This family-friendly beach has something for everyone. A beautiful sandy beach, a natural rock pool, a large park and picnic area (with barbecues). It can get busy here but it’s not usually as crowded as Bondi. This is a good spot to take a break during the walk. The Bronte Beach Kiosk, between the beach and parkland, offers a range of snacks, smoothies, ice cream or coffee.
Perched on top of the cliffs at Bronte, this heritage listed cemetery is often referred to as one of the most beautiful cemeteries in the world.
In 2016 a storm caused a landslip with part of the walk’s boardwalk being swept away. The walk now diverts through the cemetery giving you a chance to take a closer look at the Victorian and Edwardian monuments. Many notable Australians are buried here and the cemetery offers tours if you would like to find out more about their history.
Clovelly Lawn Bowls Club
This club must have the best view of any Lawn Bowls Club in the world. I’m not sure how you’d even play, it must be so distracting! If you’ve never played bowls before, pop in and they’ll teach you for just $15. Just keep your eyes on the green and not the view! Take a look at their site for more information.
The next bay is Clovelly, one of Sydney’s more unusual beaches. This narrow bay is bordered on either side by concrete platforms which aren’t actually as bad as they sound. It’s a great spot to sunbathe and you won’t get sand in places you never knew sand could reach! There is a beach (if concrete isn’t your thing), a park and a saltwater pool with swimming lanes making it popular with families. There are also a few facilities here including a beachfront café and public changing rooms.
If the walk is not strenuous enough for you on the next headland is the Clovelly Beach outside
Continuing along the path you reach Gordon’s Bay. With its small beach and secluded feel, it’s one of Sydney’s (not so secret) secret beaches.
While the beach is tiny, this is a great place to snorkel. You can even do a self-guided underwater nature trail. It’s also a great spot for a photo so if you are looking that perfect Instagram shot, you’ll find it here.
It’s almost the end of the walk but before you reach Coogee there is one more beauty spot to enjoy -Dunningham Reserve. The coastal path runs along the edge of the reserve and gives you sweeping views over Coogee beach and the ocean. You’ll definitely want to stop here for a few photos.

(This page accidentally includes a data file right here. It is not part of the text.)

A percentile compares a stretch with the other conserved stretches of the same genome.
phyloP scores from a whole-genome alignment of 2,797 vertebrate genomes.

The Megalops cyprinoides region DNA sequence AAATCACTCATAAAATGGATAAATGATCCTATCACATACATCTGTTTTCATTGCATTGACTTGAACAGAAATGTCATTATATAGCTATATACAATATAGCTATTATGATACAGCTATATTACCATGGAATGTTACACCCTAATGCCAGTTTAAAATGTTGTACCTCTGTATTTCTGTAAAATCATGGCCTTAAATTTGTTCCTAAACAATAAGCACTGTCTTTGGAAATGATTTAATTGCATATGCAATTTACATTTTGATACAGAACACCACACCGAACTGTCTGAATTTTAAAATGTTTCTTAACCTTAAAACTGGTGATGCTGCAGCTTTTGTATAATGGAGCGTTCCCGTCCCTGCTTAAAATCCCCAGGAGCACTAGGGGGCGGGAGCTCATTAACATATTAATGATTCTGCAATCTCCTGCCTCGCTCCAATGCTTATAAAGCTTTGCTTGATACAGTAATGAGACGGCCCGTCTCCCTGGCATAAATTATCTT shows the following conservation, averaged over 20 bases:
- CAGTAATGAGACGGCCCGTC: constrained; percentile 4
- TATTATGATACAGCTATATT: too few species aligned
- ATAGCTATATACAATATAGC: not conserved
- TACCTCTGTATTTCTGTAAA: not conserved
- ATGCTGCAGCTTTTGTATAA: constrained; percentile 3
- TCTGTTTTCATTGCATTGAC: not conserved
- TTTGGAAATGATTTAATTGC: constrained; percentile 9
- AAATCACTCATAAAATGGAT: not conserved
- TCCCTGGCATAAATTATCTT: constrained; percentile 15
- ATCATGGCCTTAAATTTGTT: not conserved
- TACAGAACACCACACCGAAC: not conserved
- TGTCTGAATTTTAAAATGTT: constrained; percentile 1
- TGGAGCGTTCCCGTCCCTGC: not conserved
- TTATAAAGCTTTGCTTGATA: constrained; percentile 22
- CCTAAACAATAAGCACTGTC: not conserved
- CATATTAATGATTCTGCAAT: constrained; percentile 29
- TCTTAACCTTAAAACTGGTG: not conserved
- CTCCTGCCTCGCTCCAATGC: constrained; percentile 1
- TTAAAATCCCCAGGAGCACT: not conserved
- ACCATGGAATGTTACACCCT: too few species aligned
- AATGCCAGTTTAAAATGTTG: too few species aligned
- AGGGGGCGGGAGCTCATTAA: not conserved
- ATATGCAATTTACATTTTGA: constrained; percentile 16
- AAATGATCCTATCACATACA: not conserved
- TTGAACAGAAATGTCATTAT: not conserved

While you are there look out for the memorial to the victims of the 2002 Bali bombings. The bronze sculpture is made up of three linked figures that represent family, friends and community.
The end (or maybe start!) of the walk. Coogee Beach is one of the best beaches in Sydney. It was my local beach when I first stayed in Sydney so it will always have a special place in my heart (ok, I’m a bit biased). It was a firm favourite with backpackers back then but don’t let that put you off!
You’ll be spoilt for choice for cafes so plan in some time to have an alfresco brunch and a drink while soaking up the laid-back beach vibe.
No time to do the full walk?
If you don’t have time to do the full 6k walk but don’t want to miss out, the walk can be split into sections.
The Bondi to Bronte part is 4 km (3.5 miles) and takes around 1 ½ hours. This section of the walk takes in three of Sydney’s beaches – Bondi, Tamarama and Bronte. So although you won’t get the full experience you’ll still see some spectacular coastal scenery.
Sculpture by the Sea
A free public exhibition, Sculpture by the Sea, takes place each spring (late October/early November) on the coastal walk between Bondi and Tamarama. Over 100 sculptures by Australian and international artists are on display for three weeks. It is the largest annual sculpture exhibition in the world. So if your trip coincides, make sure you build some time into your walk to explore the exhibition.
Find out more about Sculpture by the Sea.
I hope you enjoyed that virtual walk along the Sydney coastline. Have you got any favourite walks? I’d love to hear about them, let me know via the comments below…
For more ideas of things you can do in Sydney, view my post on how to see the best of the city in just a few days.